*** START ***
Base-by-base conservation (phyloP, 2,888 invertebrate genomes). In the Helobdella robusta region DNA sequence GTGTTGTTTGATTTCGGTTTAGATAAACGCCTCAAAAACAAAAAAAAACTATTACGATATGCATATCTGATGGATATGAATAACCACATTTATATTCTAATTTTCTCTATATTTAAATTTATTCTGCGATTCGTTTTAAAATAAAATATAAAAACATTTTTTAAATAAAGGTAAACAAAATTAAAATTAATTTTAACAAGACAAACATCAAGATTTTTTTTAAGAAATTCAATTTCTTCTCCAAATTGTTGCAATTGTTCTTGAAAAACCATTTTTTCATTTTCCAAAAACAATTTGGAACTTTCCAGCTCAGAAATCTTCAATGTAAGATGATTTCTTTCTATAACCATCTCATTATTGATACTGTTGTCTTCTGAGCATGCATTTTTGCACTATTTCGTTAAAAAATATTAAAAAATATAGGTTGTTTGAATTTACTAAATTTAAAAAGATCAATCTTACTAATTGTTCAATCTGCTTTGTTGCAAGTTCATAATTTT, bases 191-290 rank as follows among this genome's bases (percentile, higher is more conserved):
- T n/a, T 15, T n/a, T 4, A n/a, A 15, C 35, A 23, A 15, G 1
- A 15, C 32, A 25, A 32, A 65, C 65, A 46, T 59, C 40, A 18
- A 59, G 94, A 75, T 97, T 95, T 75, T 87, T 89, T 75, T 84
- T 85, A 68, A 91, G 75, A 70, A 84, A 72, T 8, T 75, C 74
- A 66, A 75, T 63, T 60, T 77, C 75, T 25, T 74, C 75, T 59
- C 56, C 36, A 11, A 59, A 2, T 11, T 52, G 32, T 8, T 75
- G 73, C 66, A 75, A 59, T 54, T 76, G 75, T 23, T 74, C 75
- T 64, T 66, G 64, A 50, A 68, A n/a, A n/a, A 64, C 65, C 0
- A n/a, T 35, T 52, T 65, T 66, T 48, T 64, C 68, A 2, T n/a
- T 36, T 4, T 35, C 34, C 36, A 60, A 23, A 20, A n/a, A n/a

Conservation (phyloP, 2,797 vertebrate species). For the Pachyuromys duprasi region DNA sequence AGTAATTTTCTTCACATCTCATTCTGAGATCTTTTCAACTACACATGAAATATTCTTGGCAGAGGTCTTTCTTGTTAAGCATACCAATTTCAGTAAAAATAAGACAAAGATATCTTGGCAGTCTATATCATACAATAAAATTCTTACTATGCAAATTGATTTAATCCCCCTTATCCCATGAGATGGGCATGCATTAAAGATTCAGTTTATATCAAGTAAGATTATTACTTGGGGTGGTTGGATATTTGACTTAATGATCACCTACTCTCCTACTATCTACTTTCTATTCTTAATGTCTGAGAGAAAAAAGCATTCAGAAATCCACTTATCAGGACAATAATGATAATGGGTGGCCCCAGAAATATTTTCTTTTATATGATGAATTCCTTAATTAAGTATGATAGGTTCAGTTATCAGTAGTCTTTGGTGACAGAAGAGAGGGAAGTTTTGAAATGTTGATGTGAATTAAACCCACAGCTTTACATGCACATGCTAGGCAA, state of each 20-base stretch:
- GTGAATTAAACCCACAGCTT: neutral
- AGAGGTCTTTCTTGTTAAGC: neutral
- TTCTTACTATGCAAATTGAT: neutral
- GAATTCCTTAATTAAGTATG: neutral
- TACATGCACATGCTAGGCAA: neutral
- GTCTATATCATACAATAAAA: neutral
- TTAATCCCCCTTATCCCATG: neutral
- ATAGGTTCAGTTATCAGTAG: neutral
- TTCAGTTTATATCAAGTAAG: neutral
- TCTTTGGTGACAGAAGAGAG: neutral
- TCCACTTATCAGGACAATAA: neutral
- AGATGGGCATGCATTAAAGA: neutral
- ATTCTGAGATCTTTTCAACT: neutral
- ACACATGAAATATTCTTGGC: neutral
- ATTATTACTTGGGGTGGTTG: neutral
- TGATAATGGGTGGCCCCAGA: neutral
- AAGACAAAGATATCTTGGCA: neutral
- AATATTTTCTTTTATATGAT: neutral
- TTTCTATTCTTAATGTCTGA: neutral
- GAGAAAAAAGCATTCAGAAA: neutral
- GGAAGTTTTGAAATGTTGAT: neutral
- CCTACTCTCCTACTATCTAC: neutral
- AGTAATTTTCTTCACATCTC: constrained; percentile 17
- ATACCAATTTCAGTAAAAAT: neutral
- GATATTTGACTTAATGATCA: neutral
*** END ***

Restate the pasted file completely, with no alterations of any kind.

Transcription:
Base-by-base conservation (phyloP, 2,888 invertebrate genomes). In the Helobdella robusta region DNA sequence GTGTTGTTTGATTTCGGTTTAGATAAACGCCTCAAAAACAAAAAAAAACTATTACGATATGCATATCTGATGGATATGAATAACCACATTTATATTCTAATTTTCTCTATATTTAAATTTATTCTGCGATTCGTTTTAAAATAAAATATAAAAACATTTTTTAAATAAAGGTAAACAAAATTAAAATTAATTTTAACAAGACAAACATCAAGATTTTTTTTAAGAAATTCAATTTCTTCTCCAAATTGTTGCAATTGTTCTTGAAAAACCATTTTTTCATTTTCCAAAAACAATTTGGAACTTTCCAGCTCAGAAATCTTCAATGTAAGATGATTTCTTTCTATAACCATCTCATTATTGATACTGTTGTCTTCTGAGCATGCATTTTTGCACTATTTCGTTAAAAAATATTAAAAAATATAGGTTGTTTGAATTTACTAAATTTAAAAAGATCAATCTTACTAATTGTTCAATCTGCTTTGTTGCAAGTTCATAATTTT, bases 191-290 rank as follows among this genome's bases (percentile, higher is more conserved):
- T n/a, T 15, T n/a, T 4, A n/a, A 15, C 35, A 23, A 15, G 1
- A 15, C 32, A 25, A 32, A 65, C 65, A 46, T 59, C 40, A 18
- A 59, G 94, A 75, T 97, T 95, T 75, T 87, T 89, T 75, T 84
- T 85, A 68, A 91, G 75, A 70, A 84, A 72, T 8, T 75, C 74
- A 66, A 75, T 63, T 60, T 77, C 75, T 25, T 74, C 75, T 59
- C 56, C 36, A 11, A 59, A 2, T 11, T 52, G 32, T 8, T 75
- G 73, C 66, A 75, A 59, T 54, T 76, G 75, T 23, T 74, C 75
- T 64, T 66, G 64, A 50, A 68, A n/a, A n/a, A 64, C 65, C 0
- A n/a, T 35, T 52, T 65, T 66, T 48, T 64, C 68, A 2, T n/a
- T 36, T 4, T 35, C 34, C 36, A 60, A 23, A 20, A n/a, A n/a

Conservation (phyloP, 2,797 vertebrate species). For the Pachyuromys duprasi region DNA sequence AGTAATTTTCTTCACATCTCATTCTGAGATCTTTTCAACTACACATGAAATATTCTTGGCAGAGGTCTTTCTTGTTAAGCATACCAATTTCAGTAAAAATAAGACAAAGATATCTTGGCAGTCTATATCATACAATAAAATTCTTACTATGCAAATTGATTTAATCCCCCTTATCCCATGAGATGGGCATGCATTAAAGATTCAGTTTATATCAAGTAAGATTATTACTTGGGGTGGTTGGATATTTGACTTAATGATCACCTACTCTCCTACTATCTACTTTCTATTCTTAATGTCTGAGAGAAAAAAGCATTCAGAAATCCACTTATCAGGACAATAATGATAATGGGTGGCCCCAGAAATATTTTCTTTTATATGATGAATTCCTTAATTAAGTATGATAGGTTCAGTTATCAGTAGTCTTTGGTGACAGAAGAGAGGGAAGTTTTGAAATGTTGATGTGAATTAAACCCACAGCTTTACATGCACATGCTAGGCAA, state of each 20-base stretch:
- GTGAATTAAACCCACAGCTT: neutral
- AGAGGTCTTTCTTGTTAAGC: neutral
- TTCTTACTATGCAAATTGAT: neutral
- GAATTCCTTAATTAAGTATG: neutral
- TACATGCACATGCTAGGCAA: neutral
- GTCTATATCATACAATAAAA: neutral
- TTAATCCCCCTTATCCCATG: neutral
- ATAGGTTCAGTTATCAGTAG: neutral
- TTCAGTTTATATCAAGTAAG: neutral
- TCTTTGGTGACAGAAGAGAG: neutral
- TCCACTTATCAGGACAATAA: neutral
- AGATGGGCATGCATTAAAGA: neutral
- ATTCTGAGATCTTTTCAACT: neutral
- ACACATGAAATATTCTTGGC: neutral
- ATTATTACTTGGGGTGGTTG: neutral
- TGATAATGGGTGGCCCCAGA: neutral
- AAGACAAAGATATCTTGGCA: neutral
- AATATTTTCTTTTATATGAT: neutral
- TTTCTATTCTTAATGTCTGA: neutral
- GAGAAAAAAGCATTCAGAAA: neutral
- GGAAGTTTTGAAATGTTGAT: neutral
- CCTACTCTCCTACTATCTAC: neutral
- AGTAATTTTCTTCACATCTC: constrained; percentile 17
- ATACCAATTTCAGTAAAAAT: neutral
- GATATTTGACTTAATGATCA: neutral